"These guys are nuts," this intelligence source said. "Cambone and those guys made MEK members swear an oath to Democracy and resign from the MEK and then our guys incorporated them into their unit and trained them."
The MEK were notorious in Iraq, indeed, Saddam Hussein himself had used the MEK for acts of terror against non-Sunni Muslims and had assigned domestic security detail to the MEK as a way of policing dissent among his own people. It was under the guidance of MEK 'policing' that Iraqi citizens who were not Sunni were routinely tortured, attacked and arrested.
The Just last month after a bombing inside Iran, the London Telegraph also reported on how a high ranking CIA official has blown the whistle on the fact that America is secretly funding terrorist groups in Iran in an attempt to pile pressure on the Islamic regime to give up its nuclear programme.
The claims were backed by Fred Burton, a former US state department counter-terrorism agent, who said: "The latest attacks inside Iran fall in line with US efforts to supply and train Iran's ethnic minorities to destabilize the Iranian regime."
John Pike, the head of the influential Global Security think tank in Washington, said: "The activities of the ethnic groups have hotted up over the last two years and it would be a scandal if that was not at least in part the result of CIA activity."
If this all sounds a little familiar, it's because it is. The fact is that the US has a long history of provocation and covert action inside Iran.
The In 1953 the CIA and MI6 carried out Operation Ajax (officially TP-AJAX), a covert operation by the United Kingdom and the United States to remove the democratically elected nationalist cabinet of Iranian Prime Minister Mohammed Mossadegh from power, to support the Pahlavi dynasty and consolidate the power of Mohammed Reza Pahlavi in order to preserve the Western control of Iran's hugely lucrative oil infrastructure.
In planning the operation, the CIA organized a guerrilla force incase the communist Tudeh Party seized power as a result of the chaos created by Operation Ajax. According to formerly "Top Secret" documents released by the National Security Archive, Undersecretary of State Walter Bedell Smith reported that the CIA had reached an agreement with Qashqai tribal leaders in southern Iran to establish a clandestine safe haven from which US-funded guerrillas and intelligence agents could operate.
The conspiracy centered around having the increasingly impotent Shah dismiss the powerful Prime Minister Mossadegh and replace him with General Fazlollah Zahedi, a choice agreed on by the British and Americans after careful examination for his likeliness to be pro-British.
Zahedi was installed to succeed Prime Minister Mossadegh. The deposed Mossadegh was arrested, given a show trial, and condemned to death. The Shah commuted this sentence to solitary confinement for three years in a military prison, followed by house arrest for life.
"If there had not been a military coup, there would not have been 25 years of the Shah's brutal regime, there would not have been a revolution in 1979 and a government of clerics," Ibrahim Yazdi, a former foreign minister and leading member of a political party that traces its origins to Mossadegh's National Front, told the Christian Science Monitor on the 50th anniversary of the coup and installation of the Shah. "Now it seems that the Americans are pushing towards the same direction again. That shows they have not learned anything from history."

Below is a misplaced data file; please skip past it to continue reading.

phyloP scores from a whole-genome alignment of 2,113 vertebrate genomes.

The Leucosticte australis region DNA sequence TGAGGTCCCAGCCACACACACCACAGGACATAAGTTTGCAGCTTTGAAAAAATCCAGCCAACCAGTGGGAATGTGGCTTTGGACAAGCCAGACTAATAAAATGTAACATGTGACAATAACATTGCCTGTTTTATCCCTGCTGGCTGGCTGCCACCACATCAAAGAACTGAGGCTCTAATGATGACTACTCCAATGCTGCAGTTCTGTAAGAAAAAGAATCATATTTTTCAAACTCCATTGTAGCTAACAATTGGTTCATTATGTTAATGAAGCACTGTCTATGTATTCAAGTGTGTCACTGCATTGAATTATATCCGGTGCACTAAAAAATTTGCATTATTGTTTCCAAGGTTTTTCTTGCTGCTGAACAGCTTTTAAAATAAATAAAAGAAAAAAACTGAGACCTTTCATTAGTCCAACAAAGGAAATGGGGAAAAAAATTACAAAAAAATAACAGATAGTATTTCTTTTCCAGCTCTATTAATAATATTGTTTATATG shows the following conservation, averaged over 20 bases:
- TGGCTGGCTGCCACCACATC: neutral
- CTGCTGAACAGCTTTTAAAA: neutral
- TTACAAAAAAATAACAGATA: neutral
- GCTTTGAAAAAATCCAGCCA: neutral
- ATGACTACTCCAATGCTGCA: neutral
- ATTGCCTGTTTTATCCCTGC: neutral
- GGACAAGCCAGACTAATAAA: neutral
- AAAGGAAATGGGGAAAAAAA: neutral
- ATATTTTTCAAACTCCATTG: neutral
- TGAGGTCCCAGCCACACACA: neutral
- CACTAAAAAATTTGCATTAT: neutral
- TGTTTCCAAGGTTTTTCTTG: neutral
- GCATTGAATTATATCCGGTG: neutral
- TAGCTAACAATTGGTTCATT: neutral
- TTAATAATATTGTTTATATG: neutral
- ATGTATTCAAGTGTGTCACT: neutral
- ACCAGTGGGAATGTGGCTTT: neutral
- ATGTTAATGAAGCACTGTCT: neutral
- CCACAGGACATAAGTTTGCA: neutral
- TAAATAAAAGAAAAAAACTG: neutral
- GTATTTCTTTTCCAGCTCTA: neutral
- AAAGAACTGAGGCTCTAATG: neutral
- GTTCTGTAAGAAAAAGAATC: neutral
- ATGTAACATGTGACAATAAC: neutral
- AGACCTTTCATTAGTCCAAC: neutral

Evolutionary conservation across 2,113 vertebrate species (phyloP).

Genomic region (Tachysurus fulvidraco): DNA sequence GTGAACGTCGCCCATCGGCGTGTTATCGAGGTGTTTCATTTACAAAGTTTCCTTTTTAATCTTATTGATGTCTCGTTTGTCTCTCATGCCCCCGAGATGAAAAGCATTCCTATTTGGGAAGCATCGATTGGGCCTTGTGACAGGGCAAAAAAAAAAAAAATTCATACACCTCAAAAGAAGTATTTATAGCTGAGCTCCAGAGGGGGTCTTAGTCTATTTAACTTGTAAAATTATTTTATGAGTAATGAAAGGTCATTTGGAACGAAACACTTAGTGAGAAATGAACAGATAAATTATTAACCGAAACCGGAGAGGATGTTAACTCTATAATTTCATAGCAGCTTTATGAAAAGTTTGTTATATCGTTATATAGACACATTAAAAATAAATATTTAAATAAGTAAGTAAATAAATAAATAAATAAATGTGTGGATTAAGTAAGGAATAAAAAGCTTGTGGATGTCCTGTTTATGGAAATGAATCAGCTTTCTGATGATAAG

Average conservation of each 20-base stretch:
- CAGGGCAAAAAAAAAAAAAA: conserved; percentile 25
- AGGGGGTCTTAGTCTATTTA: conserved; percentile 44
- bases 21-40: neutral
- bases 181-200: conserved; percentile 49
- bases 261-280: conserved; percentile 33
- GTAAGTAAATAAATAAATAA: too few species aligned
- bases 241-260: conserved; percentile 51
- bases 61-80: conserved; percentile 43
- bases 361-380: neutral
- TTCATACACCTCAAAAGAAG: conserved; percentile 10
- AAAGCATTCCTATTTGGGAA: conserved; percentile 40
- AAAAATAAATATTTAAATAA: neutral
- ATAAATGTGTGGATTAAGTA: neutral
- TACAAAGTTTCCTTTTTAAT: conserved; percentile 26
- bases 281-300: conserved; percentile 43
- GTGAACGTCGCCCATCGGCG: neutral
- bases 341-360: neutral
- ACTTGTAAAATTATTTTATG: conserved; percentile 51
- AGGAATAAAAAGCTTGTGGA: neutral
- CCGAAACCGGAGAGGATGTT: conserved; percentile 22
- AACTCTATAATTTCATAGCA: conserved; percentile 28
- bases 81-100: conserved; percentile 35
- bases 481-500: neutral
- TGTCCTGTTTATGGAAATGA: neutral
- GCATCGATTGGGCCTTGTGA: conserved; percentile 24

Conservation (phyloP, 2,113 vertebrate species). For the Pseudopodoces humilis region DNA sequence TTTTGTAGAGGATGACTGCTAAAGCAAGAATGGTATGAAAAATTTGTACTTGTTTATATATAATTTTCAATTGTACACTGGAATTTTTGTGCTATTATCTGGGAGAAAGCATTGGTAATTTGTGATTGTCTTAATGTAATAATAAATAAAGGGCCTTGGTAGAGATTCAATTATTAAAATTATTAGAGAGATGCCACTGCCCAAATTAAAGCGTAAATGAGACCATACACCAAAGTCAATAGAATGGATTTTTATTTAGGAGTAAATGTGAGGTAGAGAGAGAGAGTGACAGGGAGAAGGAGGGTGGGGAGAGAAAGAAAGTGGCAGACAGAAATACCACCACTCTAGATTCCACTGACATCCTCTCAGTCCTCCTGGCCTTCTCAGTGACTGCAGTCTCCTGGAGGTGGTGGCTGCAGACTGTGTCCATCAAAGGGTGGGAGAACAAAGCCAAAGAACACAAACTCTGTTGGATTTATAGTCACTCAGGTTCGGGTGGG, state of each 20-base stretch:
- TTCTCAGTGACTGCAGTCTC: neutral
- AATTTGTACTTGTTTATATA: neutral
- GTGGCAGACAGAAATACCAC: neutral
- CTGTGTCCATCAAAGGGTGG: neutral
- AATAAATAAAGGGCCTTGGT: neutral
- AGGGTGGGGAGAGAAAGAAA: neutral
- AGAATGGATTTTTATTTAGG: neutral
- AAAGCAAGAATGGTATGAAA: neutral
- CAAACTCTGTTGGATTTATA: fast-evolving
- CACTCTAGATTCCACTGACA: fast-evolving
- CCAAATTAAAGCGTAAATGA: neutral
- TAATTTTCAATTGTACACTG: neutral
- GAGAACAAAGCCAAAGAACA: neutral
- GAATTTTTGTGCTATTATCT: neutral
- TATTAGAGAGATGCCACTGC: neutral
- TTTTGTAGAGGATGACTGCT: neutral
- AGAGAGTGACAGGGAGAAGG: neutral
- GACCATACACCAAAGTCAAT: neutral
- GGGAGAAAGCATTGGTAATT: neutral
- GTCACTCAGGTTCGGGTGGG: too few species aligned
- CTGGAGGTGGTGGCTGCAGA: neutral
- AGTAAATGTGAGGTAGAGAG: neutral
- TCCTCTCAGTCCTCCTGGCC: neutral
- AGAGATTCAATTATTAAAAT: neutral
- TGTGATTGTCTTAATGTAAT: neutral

"For many Iranians, the coup was a tragedy from which their country has never recovered. Perhaps because Mossadegh represents a future denied, his memory has approached myth," Dan De Luce writes for The Guardian. "Beyond Iran, America remains deeply resented for siding with authoritarian rule in the region."
Alex Jones's latest film Terrorstorm covers the ousting of Mossadegh in depth.
After the Iranian revolution in 1979, the US again found itself sparring with Iran. Again we find a history of provocation and aggression. In particular, a fierce assault known as Operation Praying Mantis, is renowned. The operation began after a US warship had entered mined Iranian territorial waters in the Persian Gulf.
On April 14 1988, the guided missile frigate USS Samuel B. Roberts struck a mine while sailing in the Persian Gulf as part of Operation Earnest Will, the 1987-88 convoy missions in which US warships escorted reflagged Kuwaiti oil tankers to protect them from Iranian attacks. The explosion put a 25-foot hole in the Roberts' hull and nearly sank it. But the crew saved their ship with no loss of life, and Roberts was towed to Dubai on April 16.
After the mining, US Navy divers recovered other mines in the area. When the serial numbers were found to match those of mines seized along with the Iran Ajr the previous September, US military officials planned a retaliatory operation against Iranian targets in the Gulf.
The battle, the largest for American surface forces since World War II, sank two Iranian warships and as many as six armed speedboats. It also marked the first surface-to-surface missile engagement in US Navy history.
The US also attacked and destroyed several Iranian oil platforms in a full out military assault. At the time the Chicago Sun Times reported: